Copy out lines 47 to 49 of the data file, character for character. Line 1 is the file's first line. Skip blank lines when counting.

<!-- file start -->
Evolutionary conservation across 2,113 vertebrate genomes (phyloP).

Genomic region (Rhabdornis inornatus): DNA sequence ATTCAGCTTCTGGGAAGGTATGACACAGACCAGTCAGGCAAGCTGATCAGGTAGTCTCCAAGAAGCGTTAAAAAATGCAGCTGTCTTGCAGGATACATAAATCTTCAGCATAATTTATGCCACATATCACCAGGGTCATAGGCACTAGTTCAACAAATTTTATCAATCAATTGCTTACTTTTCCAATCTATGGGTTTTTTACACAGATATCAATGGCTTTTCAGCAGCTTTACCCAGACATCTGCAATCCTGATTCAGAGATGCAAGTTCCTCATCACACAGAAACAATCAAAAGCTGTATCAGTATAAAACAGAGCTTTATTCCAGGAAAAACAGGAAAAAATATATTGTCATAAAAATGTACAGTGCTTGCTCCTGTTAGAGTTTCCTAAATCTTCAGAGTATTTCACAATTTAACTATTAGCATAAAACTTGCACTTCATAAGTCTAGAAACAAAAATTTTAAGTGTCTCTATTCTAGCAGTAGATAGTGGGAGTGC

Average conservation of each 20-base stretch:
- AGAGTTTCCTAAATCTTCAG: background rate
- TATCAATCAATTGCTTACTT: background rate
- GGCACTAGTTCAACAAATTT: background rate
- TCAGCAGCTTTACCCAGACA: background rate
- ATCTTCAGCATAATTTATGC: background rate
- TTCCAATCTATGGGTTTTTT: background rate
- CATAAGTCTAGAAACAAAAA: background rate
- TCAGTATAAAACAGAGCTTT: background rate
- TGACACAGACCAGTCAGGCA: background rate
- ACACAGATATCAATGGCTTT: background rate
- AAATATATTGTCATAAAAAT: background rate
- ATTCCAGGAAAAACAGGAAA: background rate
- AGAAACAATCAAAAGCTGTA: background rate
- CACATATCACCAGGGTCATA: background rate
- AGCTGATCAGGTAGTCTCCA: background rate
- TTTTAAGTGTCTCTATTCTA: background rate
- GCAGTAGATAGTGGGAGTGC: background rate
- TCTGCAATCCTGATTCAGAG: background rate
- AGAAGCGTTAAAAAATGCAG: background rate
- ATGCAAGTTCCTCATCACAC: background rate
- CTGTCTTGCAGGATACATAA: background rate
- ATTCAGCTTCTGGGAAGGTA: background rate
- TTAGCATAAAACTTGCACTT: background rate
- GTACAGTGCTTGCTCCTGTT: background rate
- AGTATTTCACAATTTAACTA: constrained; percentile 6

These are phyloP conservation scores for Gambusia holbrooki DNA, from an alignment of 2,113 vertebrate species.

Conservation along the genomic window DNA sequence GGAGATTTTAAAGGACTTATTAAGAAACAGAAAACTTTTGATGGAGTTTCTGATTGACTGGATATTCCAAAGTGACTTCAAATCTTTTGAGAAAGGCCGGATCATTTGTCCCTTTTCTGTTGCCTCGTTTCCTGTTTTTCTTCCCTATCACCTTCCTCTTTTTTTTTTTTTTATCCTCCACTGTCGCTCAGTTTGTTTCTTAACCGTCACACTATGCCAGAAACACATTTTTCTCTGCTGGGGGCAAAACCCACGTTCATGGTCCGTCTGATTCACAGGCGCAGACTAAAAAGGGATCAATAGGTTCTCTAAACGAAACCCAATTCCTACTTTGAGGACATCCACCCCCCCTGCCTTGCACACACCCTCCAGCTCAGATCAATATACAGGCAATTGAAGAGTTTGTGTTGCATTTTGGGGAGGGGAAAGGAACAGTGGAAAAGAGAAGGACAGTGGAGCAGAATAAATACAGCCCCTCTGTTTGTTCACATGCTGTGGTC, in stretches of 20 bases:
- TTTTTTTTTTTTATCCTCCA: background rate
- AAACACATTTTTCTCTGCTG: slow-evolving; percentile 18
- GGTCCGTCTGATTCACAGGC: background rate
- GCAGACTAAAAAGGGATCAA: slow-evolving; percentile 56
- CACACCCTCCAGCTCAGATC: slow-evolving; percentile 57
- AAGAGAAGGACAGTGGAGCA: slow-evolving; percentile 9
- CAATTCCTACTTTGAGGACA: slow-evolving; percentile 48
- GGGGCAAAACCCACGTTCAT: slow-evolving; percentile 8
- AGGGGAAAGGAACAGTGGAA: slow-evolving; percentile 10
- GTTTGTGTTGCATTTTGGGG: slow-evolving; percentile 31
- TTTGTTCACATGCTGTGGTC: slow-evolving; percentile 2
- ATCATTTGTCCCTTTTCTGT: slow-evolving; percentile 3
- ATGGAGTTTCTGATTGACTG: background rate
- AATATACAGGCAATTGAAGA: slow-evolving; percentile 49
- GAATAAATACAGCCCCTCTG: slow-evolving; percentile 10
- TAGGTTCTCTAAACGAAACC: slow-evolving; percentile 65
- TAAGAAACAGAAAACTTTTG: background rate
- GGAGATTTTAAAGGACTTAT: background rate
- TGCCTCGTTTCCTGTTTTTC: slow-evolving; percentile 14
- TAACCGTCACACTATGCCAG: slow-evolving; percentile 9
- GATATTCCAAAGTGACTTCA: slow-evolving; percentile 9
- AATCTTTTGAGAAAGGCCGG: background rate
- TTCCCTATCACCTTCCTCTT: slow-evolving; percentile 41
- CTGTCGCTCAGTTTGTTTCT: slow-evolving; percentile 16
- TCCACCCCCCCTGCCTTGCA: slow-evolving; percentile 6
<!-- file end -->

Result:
- TAAGAAACAGAAAACTTTTG: background rate
- GGAGATTTTAAAGGACTTAT: background rate
- TGCCTCGTTTCCTGTTTTTC: slow-evolving; percentile 14